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Deferred maintenance adds up at Casa Grande Ruins

COOLIDGE, Ariz. — The road into Casa Grande Ruins National Monument as well as the parking lot need repaving to address potholes, cracks and years of wear, but the project keeps getting pushed back for lack of funds, said Dave Carney, the facility’s chief of education and interpretation.

It’s the same story with wood slats providing shade at picnic pavilions and a ramada where tours begin. Those could use a new paint, Carney said, pointing out the weathering and peeling.

Then there’s the monument’s namesake: the huge, earthen house constructed by Sonoran Desert dwellers in the mid-14th century. Workers are keeping up with plastering needed to keep the exterior in good repair, but the facility could use more metal and wood supports as well as bricks to stabilize large walls, Carney said.

“Our main resource here is the ruins, and the ruins themselves involve maintenance in order make sure that they’re standing,” he said.

In all, Casa Grande Ruins National Monument has $2,010,699 in deferred maintenance, according to a list released recently by the National Park Service.

Of the $11.5 billion listed nationally, $516 million is for Arizona parks in Arizona – $329 million of it at Grand Canyon National Park, which is said to need improvements to roads, water systems and more.

Maintenance needs at the Grand Canyon were fifth-highest in the nation, just behind the National Mall, Yellowstone National Park, Gateway National Recreation Area in New York and Yosemite National Park.

Kevin Dahl, Arizona program manager for the National Parks Conservation Association, said deferring repairs at parks such as Casa Grande leads to more damage over time.

“Rather than making patch after patch, these things should just be replaced,” Dahl said in telephone interview.

While the Grand Canyon is by far the biggest draw among Arizona’s parks, with 4.76 million visitors in 2014, Coolidge relies on the visitors to Casa Grande Ruins National Monument, a total that stood at 64,000 last year.

“That’s how we survive as a city without a lot of industry,” Mayor Jon Thompson said.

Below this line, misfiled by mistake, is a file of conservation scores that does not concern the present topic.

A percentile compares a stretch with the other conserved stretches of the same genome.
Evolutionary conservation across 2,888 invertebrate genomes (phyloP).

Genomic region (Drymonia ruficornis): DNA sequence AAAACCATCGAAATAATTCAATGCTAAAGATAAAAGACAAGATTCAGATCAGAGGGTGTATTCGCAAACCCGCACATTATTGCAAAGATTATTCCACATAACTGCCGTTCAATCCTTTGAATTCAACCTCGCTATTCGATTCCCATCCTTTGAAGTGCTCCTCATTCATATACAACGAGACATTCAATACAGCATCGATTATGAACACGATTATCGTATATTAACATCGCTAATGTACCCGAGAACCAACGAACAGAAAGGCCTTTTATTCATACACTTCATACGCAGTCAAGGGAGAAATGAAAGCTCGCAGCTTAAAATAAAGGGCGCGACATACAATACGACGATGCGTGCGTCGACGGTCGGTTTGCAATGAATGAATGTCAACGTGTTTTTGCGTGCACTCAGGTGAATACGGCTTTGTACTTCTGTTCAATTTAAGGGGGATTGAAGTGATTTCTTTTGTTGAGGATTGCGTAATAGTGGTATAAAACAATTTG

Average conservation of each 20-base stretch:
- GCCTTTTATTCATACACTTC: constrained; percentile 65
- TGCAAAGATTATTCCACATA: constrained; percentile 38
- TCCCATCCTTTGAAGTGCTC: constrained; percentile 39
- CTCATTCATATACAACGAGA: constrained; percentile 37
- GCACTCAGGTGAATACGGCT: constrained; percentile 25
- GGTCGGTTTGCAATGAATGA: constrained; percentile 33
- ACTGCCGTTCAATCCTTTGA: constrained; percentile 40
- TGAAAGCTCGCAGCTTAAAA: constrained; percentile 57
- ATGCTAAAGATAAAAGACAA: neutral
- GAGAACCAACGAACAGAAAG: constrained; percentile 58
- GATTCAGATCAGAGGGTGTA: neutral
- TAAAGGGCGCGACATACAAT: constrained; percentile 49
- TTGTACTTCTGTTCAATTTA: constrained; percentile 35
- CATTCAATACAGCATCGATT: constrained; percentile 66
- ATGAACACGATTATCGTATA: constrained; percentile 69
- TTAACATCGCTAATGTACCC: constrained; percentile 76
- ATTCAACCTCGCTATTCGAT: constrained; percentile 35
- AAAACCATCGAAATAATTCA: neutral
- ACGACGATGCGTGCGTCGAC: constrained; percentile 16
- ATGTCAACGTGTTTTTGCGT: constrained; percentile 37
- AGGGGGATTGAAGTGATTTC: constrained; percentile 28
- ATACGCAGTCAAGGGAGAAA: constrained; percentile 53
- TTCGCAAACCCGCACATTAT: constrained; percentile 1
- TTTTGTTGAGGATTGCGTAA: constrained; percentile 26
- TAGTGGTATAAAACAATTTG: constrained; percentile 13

He said keeping up the park is important to the city, even if it means raising the money by increasing the entry fee from the current $5 per person age 16 and older.

“The historical value brings a lot of people into this area, which they would never ordinarily come to if it wasn’t for the ruins,” Thompson said.

Carney pointed out a crack in the brick-and-stucco wall surrounding the park and deteriorating paint on the buildings, which are more than 80 years old, as examples of maintenance needs. They aren’t major, but they add up and will only get worse if not fixed.

The park has been able to address urgent needs, he said, such as repairing an ailing air-conditioning unit in the visitor center.

David Vanriper, a Colorado resident visiting the ruins on a trip to see national parks around the country, said maintenance should be more of a priority, adding that this park is in pretty good shape but could use a new parking lot.

“I think it’s very sad that we can spend all this money on wars but we don’t spend money on taking care of our national heritage,” Vanriper said.

Ron Balazs, visiting from Seattle, said the government should be able to come up with more money and stop deferring maintenance at parks.

“Somebody has to do it,” he said. “Someone has to come up with the money to support the national parks and all the resources they need.”

For now, Carney said, the priority at Casa Grande is keeping the ruins standing.

“If the ruins fall down – well, there goes the resource that everybody comes here to see,” he said.

Deferred maintenance costs at Arizona’s national parks:

• Canyon de Chelly National Monument: $14,745,375
• Casa Grande Ruins National Monument: $2,010,699
• Chiricahua National Monument: $6,944,705
• Coronado National Memorial: $280,212
• Fort Bowie National Historic Site: $1,020,290
• Glen Canyon National Recreation Area: $32,194,111
• Grand Canyon National Park: $329,458,168
• Horace Albright Training Center: $2,302,886
• Hubbell Trading Post Historic Site: $2,352,354
• Montezuma Castle National Monument: $3,188,913
• Navajo National Monument: $2,088,722
• Organ Pipe Cactus National Historic Site: $7,923,286
• Petrified Forest National Park: $54,455,010
• Pipe Spring National Monument: $1,673,913
• Rainbow Bridge National Monument: $1,120,081
• Saguaro National Park: $18,423,101
• Southern Arizona Office: $492
• Sunset Crater Volcano National Monument: $8,636,101
• Tonto National Monument: $1,409,493
• Tumacacori National Historical Park: $768,765
• Tuzigoot National Monument: $4,518,221
• Walnut Canyon National Monument: $5,919,024
• Wupatki National Monument: $15,438,824
Source: National Park Service